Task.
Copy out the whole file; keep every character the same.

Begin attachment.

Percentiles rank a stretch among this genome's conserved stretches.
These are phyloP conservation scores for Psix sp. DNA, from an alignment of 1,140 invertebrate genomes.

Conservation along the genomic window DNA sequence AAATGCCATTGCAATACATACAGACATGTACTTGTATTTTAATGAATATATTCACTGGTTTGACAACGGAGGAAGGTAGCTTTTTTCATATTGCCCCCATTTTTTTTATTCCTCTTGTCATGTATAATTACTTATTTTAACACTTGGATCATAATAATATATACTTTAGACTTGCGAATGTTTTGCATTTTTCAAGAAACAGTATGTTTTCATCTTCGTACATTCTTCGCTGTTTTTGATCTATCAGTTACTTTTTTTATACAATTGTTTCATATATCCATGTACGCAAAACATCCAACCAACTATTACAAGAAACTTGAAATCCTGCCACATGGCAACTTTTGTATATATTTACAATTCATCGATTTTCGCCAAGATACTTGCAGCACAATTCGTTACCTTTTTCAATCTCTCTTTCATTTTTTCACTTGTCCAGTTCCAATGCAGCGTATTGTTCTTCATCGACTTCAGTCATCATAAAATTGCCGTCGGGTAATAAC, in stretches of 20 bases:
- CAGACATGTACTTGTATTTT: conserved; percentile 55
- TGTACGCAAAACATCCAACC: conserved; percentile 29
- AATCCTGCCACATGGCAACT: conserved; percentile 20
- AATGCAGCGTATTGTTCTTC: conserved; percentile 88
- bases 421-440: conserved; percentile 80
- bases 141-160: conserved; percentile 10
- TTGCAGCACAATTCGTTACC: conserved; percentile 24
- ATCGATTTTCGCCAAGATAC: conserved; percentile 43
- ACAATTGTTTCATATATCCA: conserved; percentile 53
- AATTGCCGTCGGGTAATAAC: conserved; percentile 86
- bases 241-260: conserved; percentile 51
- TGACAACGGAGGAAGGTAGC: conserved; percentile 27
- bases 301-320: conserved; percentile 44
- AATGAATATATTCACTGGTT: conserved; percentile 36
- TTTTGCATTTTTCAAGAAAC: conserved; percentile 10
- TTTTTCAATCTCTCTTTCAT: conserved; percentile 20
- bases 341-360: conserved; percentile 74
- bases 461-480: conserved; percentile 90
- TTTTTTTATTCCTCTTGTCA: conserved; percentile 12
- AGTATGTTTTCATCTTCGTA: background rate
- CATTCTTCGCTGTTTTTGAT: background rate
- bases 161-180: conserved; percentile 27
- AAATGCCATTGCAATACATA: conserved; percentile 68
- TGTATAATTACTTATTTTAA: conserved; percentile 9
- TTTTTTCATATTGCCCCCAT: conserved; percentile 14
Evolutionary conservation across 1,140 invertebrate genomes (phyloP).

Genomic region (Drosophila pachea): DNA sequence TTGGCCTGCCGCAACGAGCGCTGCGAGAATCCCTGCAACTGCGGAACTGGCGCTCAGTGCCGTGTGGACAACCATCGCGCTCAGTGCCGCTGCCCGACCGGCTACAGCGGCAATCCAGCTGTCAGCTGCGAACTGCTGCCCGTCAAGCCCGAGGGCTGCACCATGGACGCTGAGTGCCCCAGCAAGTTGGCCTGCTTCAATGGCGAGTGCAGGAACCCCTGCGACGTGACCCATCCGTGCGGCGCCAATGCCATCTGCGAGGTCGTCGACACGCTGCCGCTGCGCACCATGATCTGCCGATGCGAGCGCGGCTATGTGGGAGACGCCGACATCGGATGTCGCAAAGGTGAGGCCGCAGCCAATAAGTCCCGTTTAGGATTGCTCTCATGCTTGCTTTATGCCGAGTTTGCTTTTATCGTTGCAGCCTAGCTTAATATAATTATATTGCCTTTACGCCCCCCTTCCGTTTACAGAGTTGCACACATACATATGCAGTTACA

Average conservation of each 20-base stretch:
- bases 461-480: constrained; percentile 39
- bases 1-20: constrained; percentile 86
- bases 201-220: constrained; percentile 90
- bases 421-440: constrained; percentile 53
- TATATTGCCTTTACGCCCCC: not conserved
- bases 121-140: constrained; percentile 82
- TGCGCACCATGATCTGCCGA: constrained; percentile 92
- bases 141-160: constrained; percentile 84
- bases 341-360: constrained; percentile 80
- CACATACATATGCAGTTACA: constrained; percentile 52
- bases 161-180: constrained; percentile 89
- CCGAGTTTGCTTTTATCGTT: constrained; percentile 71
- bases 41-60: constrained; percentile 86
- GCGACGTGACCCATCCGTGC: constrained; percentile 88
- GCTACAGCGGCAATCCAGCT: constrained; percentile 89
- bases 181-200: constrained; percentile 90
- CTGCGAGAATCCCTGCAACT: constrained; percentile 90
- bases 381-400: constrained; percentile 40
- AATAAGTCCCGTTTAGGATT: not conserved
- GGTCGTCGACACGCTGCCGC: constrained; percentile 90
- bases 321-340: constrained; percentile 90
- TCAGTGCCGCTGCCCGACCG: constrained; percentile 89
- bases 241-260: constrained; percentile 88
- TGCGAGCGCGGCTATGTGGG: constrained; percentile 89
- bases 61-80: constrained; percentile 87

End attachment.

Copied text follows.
Percentiles rank a stretch among this genome's conserved stretches.
These are phyloP conservation scores for Psix sp. DNA, from an alignment of 1,140 invertebrate genomes.

Conservation along the genomic window DNA sequence AAATGCCATTGCAATACATACAGACATGTACTTGTATTTTAATGAATATATTCACTGGTTTGACAACGGAGGAAGGTAGCTTTTTTCATATTGCCCCCATTTTTTTTATTCCTCTTGTCATGTATAATTACTTATTTTAACACTTGGATCATAATAATATATACTTTAGACTTGCGAATGTTTTGCATTTTTCAAGAAACAGTATGTTTTCATCTTCGTACATTCTTCGCTGTTTTTGATCTATCAGTTACTTTTTTTATACAATTGTTTCATATATCCATGTACGCAAAACATCCAACCAACTATTACAAGAAACTTGAAATCCTGCCACATGGCAACTTTTGTATATATTTACAATTCATCGATTTTCGCCAAGATACTTGCAGCACAATTCGTTACCTTTTTCAATCTCTCTTTCATTTTTTCACTTGTCCAGTTCCAATGCAGCGTATTGTTCTTCATCGACTTCAGTCATCATAAAATTGCCGTCGGGTAATAAC, in stretches of 20 bases:
- CAGACATGTACTTGTATTTT: conserved; percentile 55
- TGTACGCAAAACATCCAACC: conserved; percentile 29
- AATCCTGCCACATGGCAACT: conserved; percentile 20
- AATGCAGCGTATTGTTCTTC: conserved; percentile 88
- bases 421-440: conserved; percentile 80
- bases 141-160: conserved; percentile 10
- TTGCAGCACAATTCGTTACC: conserved; percentile 24
- ATCGATTTTCGCCAAGATAC: conserved; percentile 43
- ACAATTGTTTCATATATCCA: conserved; percentile 53
- AATTGCCGTCGGGTAATAAC: conserved; percentile 86
- bases 241-260: conserved; percentile 51
- TGACAACGGAGGAAGGTAGC: conserved; percentile 27
- bases 301-320: conserved; percentile 44
- AATGAATATATTCACTGGTT: conserved; percentile 36
- TTTTGCATTTTTCAAGAAAC: conserved; percentile 10
- TTTTTCAATCTCTCTTTCAT: conserved; percentile 20
- bases 341-360: conserved; percentile 74
- bases 461-480: conserved; percentile 90
- TTTTTTTATTCCTCTTGTCA: conserved; percentile 12
- AGTATGTTTTCATCTTCGTA: background rate
- CATTCTTCGCTGTTTTTGAT: background rate
- bases 161-180: conserved; percentile 27
- AAATGCCATTGCAATACATA: conserved; percentile 68
- TGTATAATTACTTATTTTAA: conserved; percentile 9
- TTTTTTCATATTGCCCCCAT: conserved; percentile 14
Evolutionary conservation across 1,140 invertebrate genomes (phyloP).

Genomic region (Drosophila pachea): DNA sequence TTGGCCTGCCGCAACGAGCGCTGCGAGAATCCCTGCAACTGCGGAACTGGCGCTCAGTGCCGTGTGGACAACCATCGCGCTCAGTGCCGCTGCCCGACCGGCTACAGCGGCAATCCAGCTGTCAGCTGCGAACTGCTGCCCGTCAAGCCCGAGGGCTGCACCATGGACGCTGAGTGCCCCAGCAAGTTGGCCTGCTTCAATGGCGAGTGCAGGAACCCCTGCGACGTGACCCATCCGTGCGGCGCCAATGCCATCTGCGAGGTCGTCGACACGCTGCCGCTGCGCACCATGATCTGCCGATGCGAGCGCGGCTATGTGGGAGACGCCGACATCGGATGTCGCAAAGGTGAGGCCGCAGCCAATAAGTCCCGTTTAGGATTGCTCTCATGCTTGCTTTATGCCGAGTTTGCTTTTATCGTTGCAGCCTAGCTTAATATAATTATATTGCCTTTACGCCCCCCTTCCGTTTACAGAGTTGCACACATACATATGCAGTTACA

Average conservation of each 20-base stretch:
- bases 461-480: constrained; percentile 39
- bases 1-20: constrained; percentile 86
- bases 201-220: constrained; percentile 90
- bases 421-440: constrained; percentile 53
- TATATTGCCTTTACGCCCCC: not conserved
- bases 121-140: constrained; percentile 82
- TGCGCACCATGATCTGCCGA: constrained; percentile 92
- bases 141-160: constrained; percentile 84
- bases 341-360: constrained; percentile 80
- CACATACATATGCAGTTACA: constrained; percentile 52
- bases 161-180: constrained; percentile 89
- CCGAGTTTGCTTTTATCGTT: constrained; percentile 71
- bases 41-60: constrained; percentile 86
- GCGACGTGACCCATCCGTGC: constrained; percentile 88
- GCTACAGCGGCAATCCAGCT: constrained; percentile 89
- bases 181-200: constrained; percentile 90
- CTGCGAGAATCCCTGCAACT: constrained; percentile 90
- bases 381-400: constrained; percentile 40
- AATAAGTCCCGTTTAGGATT: not conserved
- GGTCGTCGACACGCTGCCGC: constrained; percentile 90
- bases 321-340: constrained; percentile 90
- TCAGTGCCGCTGCCCGACCG: constrained; percentile 89
- bases 241-260: constrained; percentile 88
- TGCGAGCGCGGCTATGTGGG: constrained; percentile 89
- bases 61-80: constrained; percentile 87